During this activity, participants (children) will create their own avatar using online tools (faceyourmanga, dudfactory etc). This creation of their “digital me” will invite them to understand the notion of digital identity. The educator will be able to sensitize them to the importance of controling and protecting their digital identity.

Target group
School drop outs, Students (primary school), Students (secondary school)
Age group
Children, Teenagers
Proficiency level i
Level 1
Activity sheet
Copyright i
Creative Commons (BY-SA)
English, French , Français

General Objective

Awareness building

Preparation time for facilitator

less than 1 hour

Competence area

2 - Communication & collaboration

Time needed to complete activity (for learner)

0 - 1 hour

Name of author

Marion Piecuck

Support material needed for training

Computers/tablets-Internet connection

Resource originally created in

Workshop directions


By creating their own avatars, participants will become familiar with the concept of digital identity. This will develop a sense of the importance of being in control of one’s online self-presentation.

Facilitation tips: This workshop is planned to last 20 minutes if you suggest to the kids (aged 8-12) to choose a site and create one avatar. It could last up to 40 minutes if you allow them to create several. We recommend you quickly familiarise yourself with the avatar-creation tools in advance. These are simple to use. For more information on personal data and digital identity we advise you to see the workshop ‘Personal Data‘.

What is digital identity?

Ask the kids if they like dressing up. As what, and why? As they are answering, try to steer them towards the following:

  • To be someone they look up to – having qualities they admire (a superhero for their strength or because they want justice, they fight for a cause etc.)
  • Just to become someone or something completely different (like a monster)
  • To dress up as something they like (a cat or an anime character)

An avatar is a virtual costume (seen in video games or online). It allows us to present ourselves how we want to be seen and to highlight traits we like (hair colour, freckles, tastes etc.).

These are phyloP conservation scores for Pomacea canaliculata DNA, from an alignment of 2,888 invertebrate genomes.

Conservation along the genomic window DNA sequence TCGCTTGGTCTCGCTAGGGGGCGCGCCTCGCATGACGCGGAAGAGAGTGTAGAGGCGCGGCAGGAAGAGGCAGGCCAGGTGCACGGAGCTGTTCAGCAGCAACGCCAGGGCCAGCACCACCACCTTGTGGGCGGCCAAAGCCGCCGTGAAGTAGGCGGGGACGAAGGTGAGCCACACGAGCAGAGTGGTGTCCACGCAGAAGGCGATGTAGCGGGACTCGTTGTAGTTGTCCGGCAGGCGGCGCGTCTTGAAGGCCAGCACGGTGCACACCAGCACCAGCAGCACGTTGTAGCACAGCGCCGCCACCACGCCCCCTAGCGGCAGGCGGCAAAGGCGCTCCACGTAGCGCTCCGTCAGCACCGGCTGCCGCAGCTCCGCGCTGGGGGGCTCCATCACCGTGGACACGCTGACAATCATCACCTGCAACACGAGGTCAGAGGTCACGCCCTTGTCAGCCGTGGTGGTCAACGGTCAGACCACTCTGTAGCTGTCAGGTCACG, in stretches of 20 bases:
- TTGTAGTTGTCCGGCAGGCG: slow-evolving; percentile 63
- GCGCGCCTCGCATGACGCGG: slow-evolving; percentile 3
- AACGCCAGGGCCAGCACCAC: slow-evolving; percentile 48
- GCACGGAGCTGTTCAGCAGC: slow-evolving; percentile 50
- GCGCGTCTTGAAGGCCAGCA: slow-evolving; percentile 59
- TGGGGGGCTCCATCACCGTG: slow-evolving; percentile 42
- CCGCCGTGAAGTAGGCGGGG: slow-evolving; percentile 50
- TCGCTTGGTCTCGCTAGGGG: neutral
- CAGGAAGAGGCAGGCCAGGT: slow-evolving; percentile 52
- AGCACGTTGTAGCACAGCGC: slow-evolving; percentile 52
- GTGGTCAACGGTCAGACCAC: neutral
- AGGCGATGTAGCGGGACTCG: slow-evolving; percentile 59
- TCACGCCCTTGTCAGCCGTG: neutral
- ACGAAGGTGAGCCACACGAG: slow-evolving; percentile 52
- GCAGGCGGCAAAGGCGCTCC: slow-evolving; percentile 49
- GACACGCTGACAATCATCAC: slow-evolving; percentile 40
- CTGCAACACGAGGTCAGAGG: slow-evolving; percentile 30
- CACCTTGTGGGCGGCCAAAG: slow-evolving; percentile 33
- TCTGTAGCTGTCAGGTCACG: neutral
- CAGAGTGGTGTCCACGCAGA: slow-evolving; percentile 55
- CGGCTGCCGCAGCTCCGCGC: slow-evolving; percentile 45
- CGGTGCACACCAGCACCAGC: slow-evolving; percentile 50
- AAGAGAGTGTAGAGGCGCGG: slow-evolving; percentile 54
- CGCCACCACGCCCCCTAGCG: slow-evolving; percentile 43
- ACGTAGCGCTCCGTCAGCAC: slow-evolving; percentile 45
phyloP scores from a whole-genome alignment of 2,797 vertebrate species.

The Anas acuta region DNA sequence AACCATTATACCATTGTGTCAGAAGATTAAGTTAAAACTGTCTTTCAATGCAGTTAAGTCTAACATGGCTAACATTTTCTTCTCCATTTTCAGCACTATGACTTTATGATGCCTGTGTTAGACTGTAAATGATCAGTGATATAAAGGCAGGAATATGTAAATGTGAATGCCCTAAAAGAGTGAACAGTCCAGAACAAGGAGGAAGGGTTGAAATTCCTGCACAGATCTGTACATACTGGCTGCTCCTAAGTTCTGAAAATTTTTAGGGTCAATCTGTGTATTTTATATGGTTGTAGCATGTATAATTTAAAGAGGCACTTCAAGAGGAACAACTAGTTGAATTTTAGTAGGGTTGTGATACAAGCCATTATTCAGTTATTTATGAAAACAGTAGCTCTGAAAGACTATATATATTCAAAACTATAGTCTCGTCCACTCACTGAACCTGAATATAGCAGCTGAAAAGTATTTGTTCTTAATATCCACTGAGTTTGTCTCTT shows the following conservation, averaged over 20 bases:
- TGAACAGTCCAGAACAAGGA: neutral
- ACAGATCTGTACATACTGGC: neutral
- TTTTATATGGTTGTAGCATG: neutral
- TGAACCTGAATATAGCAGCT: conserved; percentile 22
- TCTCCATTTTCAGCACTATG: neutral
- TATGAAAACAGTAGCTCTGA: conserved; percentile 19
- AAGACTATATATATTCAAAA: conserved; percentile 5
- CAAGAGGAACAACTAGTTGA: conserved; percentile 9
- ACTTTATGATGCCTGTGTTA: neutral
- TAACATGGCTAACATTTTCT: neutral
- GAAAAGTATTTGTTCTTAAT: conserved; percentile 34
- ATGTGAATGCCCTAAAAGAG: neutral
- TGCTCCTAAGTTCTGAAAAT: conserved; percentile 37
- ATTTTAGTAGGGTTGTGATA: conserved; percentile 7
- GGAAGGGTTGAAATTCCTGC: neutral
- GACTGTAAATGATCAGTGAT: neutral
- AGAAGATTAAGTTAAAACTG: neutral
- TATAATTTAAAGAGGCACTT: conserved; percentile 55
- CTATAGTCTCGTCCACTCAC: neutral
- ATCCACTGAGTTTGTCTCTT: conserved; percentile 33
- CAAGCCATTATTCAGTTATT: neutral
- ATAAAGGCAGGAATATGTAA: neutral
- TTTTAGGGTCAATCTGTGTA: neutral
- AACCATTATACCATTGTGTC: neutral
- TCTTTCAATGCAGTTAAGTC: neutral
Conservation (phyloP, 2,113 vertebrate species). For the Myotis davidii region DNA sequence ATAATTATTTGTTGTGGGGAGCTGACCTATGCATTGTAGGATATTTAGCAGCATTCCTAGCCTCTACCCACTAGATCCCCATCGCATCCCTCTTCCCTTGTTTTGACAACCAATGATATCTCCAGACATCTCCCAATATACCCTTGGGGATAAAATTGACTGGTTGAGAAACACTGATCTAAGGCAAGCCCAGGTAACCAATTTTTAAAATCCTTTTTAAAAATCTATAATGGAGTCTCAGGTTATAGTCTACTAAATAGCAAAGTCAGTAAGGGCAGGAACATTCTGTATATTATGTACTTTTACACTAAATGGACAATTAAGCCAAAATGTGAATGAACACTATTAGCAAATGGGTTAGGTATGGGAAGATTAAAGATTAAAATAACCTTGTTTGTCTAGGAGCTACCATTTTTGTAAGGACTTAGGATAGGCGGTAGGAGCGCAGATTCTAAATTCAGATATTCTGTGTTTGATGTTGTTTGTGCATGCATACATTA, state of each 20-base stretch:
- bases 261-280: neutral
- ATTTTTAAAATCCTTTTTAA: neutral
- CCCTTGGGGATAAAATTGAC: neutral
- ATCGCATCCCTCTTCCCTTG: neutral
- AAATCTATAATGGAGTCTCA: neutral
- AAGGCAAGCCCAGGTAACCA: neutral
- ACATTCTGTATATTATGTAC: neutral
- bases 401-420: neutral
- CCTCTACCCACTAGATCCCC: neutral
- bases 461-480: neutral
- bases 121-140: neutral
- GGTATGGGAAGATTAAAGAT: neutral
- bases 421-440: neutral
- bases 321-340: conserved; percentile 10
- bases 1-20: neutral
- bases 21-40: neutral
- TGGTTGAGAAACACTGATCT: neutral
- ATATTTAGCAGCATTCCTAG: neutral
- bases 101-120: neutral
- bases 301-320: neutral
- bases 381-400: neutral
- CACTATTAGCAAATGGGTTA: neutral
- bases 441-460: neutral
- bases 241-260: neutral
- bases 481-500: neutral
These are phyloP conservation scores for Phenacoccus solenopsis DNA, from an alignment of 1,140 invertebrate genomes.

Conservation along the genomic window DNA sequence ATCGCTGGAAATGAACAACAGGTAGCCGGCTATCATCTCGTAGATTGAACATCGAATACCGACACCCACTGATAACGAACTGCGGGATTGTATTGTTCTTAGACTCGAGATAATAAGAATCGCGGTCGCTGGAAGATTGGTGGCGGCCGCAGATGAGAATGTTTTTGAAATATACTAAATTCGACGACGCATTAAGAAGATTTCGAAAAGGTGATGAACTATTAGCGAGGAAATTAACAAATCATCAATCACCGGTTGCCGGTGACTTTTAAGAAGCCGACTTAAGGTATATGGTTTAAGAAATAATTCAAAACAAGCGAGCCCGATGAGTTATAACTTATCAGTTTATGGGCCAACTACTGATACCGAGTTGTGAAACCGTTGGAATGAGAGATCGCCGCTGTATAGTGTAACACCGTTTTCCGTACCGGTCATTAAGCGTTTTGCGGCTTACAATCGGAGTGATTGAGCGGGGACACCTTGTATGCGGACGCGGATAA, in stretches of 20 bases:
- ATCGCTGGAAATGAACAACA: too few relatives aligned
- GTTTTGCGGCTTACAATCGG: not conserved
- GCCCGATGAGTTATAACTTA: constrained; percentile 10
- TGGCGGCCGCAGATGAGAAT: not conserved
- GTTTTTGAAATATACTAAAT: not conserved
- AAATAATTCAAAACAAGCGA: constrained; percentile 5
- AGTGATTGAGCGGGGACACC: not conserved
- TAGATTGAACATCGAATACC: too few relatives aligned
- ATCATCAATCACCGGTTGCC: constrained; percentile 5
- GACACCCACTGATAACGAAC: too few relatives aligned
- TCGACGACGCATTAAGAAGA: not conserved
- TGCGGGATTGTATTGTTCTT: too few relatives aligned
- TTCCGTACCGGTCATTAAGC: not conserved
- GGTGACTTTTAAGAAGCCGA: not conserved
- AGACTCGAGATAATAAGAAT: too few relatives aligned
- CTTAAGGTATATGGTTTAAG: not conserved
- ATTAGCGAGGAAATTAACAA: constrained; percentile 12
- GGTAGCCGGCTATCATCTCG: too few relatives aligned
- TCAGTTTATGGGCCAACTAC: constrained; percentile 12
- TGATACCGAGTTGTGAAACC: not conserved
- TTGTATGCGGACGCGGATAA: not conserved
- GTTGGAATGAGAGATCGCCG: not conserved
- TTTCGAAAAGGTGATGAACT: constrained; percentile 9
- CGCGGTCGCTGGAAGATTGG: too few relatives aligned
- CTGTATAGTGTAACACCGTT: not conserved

Show some examples in the annex (to give ideas of what it’s possible to do). Avatars are an instance of digital identity. They are in a way extensions of our personality. They are an online representation of ourselves – the way we want to be seen.

Creating an avatar

Suggest several ideas for creating realistic or in an anime style (manga, human or non-human etc.). You can use these sites (there are even more options beyond these!):

Finally, here’s a site that allows you to create an avatar that will attach itself to many of your various online interactions (forums, blogs, social networks etc.): https://en.gravatar.com/

Presentation Everyone displays their avatar for the group and the others need to guess its meaning. It could be a good idea to project them all simultaneously and have the group guess which one belongs to whom. The groups should then discuss how they chose to represent themselves, what characterises their avatars and why. This will get them thinking about notions of identity and representation (see ‘What is Digital Identity (Explained to a Young Audience).

Facilitation tips: Don’t hesitate to adapt the sites you show based on your group’s profile


Have a discussion on the general ideas of the workshop and these key points:

  • The meaning of digital identity and the ways to control, model and curate it – online, we can be who we want
  • Controlling our self-presentation online also allows us to protect ourselves

Facilitation tips: You can extend the idea by suggesting creating other avatars for example on Scratch and then creating games based around them. They could also try representing their avatars physically by going to a 3d printing workshop (Fab lab), etc.


  • We can represent ourselves as we are (face.co)

  • But also as things or figures related to our interests (dudefactory/faceyourmanga)